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History of Sickle Cell
Sickle Cell

Understanding the background of sickle cell can help you and your loved ones have more meaningful conversations about sickle cell awareness.

Barriers to Care: History of Sickle Cell

While sickle cell symptoms have been documented in medical texts since the 1870s, it was not formally identified in the United States until 1910. Dr. James Herrick described the disease as a "peculiar, elongated sickle-shaped erythrocytes," noting the unusual red blood cells were sickle shaped.

Despite sickle cell affecting people of all races, it is often perceived as a “Black disease” because it most often affects the Black community in the United States; unfortunately, this has caused racial bias and has played a role in limiting people from receiving the highest quality care.

Did you know? Did you know?

Did you know? Did you know?

Sickle cell was the first diagnosed genetic disease,
and the first to be linked to the hemoglobin protein

Sickle cell was the first diagnosed genetic disease, and the first to be linked to the hemoglobin protein

Sickle Cell Over The Years

  • Dr. James Herrick notes the sickle shape of red blood cells, identifying sickle cell anemia
  • Sickle cell is identified as a genetic disease
  • The National Association for Sickle Cell Disease is established
  • National Sickle Cell Anemia Control Act is signed into law establishing education, information, screening, testing, counseling, research, and treatment programs for sickle cell
  • Long-term blood transfusions are found to decrease hospitalizations
  • First treatment for sickle cell is approved by the US Food and Drug Administration (FDA)
  • The World Health Organization recognizes sickle cell as a global health crisis; the United States implements mandatory newborn screenings in every state
  • Blood stem cell transplants are shown to stop progression in sickle cell
  • FDA approves 2 new drugs for sickle cell
  • Dr. James Herrick notes the sickle shape of red blood cells, identifying sickle cell anemia
  • Sickle cell is identified as a genetic disease
  • The National Association for Sickle Cell Disease is established
  • National Sickle Cell Anemia Control Act is signed into law establishing education, information, screening, testing, counseling, research, and treatment programs for sickle cell
  • Long-term blood transfusions are found to decrease hospitalizations
  • First treatment for sickle cell is approved by the US Food and Drug Administration (FDA)
  • The World Health Organization recognizes sickle cell as a global health crisis; the United States implements mandatory newborn screenings in every state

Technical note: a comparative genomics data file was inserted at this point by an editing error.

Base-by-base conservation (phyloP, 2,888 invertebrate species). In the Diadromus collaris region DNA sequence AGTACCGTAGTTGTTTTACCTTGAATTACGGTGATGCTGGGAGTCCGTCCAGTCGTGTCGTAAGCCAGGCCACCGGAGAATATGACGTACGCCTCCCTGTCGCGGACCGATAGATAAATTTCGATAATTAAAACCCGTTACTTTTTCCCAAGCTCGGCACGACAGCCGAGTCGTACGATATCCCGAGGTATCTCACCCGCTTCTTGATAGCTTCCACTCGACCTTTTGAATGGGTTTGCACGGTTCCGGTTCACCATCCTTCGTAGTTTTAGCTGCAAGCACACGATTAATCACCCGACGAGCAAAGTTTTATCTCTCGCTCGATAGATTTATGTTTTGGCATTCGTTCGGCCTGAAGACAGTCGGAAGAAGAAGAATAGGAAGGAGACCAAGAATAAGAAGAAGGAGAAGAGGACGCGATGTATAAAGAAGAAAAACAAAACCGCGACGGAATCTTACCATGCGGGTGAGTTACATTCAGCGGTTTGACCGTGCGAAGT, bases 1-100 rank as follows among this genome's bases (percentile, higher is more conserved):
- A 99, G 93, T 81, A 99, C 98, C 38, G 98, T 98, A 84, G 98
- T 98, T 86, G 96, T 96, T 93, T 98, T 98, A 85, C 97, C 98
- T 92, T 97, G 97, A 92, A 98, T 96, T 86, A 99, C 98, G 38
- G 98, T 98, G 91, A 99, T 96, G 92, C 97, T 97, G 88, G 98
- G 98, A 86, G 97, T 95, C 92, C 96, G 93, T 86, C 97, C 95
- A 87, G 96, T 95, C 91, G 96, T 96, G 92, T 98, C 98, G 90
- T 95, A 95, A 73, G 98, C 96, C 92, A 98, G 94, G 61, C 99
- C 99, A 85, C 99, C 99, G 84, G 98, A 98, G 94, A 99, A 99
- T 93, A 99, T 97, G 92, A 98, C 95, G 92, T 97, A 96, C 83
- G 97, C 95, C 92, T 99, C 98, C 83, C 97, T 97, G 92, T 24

• Blood stem cell transplants are shown to stop progression in sickle cell
  • FDA approves 2 new drugs for sickle cell
Photo of Blaze, living with sickle cell
 

People have heard of sickle cell, but they might not know what exactly it entails. So it’s up to people like me and other advocates to spread the word and get people more involved—just get it out there.”

People have heard of sickle cell, but they might not know what exactly it entails. So it’s up to people like me and other advocates to spread the word and get people more involved—just get it out there.”

BLAZE

Living With Sickle Cell

How A Small Spark Made a Big Impact: 
Sickle Cell and the Black Panther Party 

Even though the underlying cause of sickle cell has been understood for more than a century, advocacy and research have been lacking. Funding for research and treatment has always been far less than other diseases.

Starting in the 1960s, the Black Panther Party worked to expand community-based care for education and treatment of diseases. Part of this initiative was tackling sickle cell, which received little public attention and funding, while affecting a large part of the Black community. Their work in the 1970s towards community-based care created a bigger movement for change in sickle cell, with a collaboration among pre-med students, hospitals, and even pharmaceutical companies donating products.

The Black Panther Party extended their work within health initiatives by setting up national screening programs, and pioneering care for genetic disorders such as sickle cell anemia. A small spark can lead to a big change—and now newborn screening for sickle cell is required by every state in the United States. Increasing discussion about sickle cell and its history may help impact and change bias through discussion and education.

What Can You Do?

Taking time to share the history of sickle cell and your unique experience can be a great first step in sparking change. You can continue to dig deeper by learning how to be more proactive in the management of sickle cell.
Every voice, no matter how big or small,
can spark a conversation and action to
help drive change for sickle cell.


Recognizing how sickle cell impacts your
life may help spark important
discussions with others.
How does sickle cell affect you?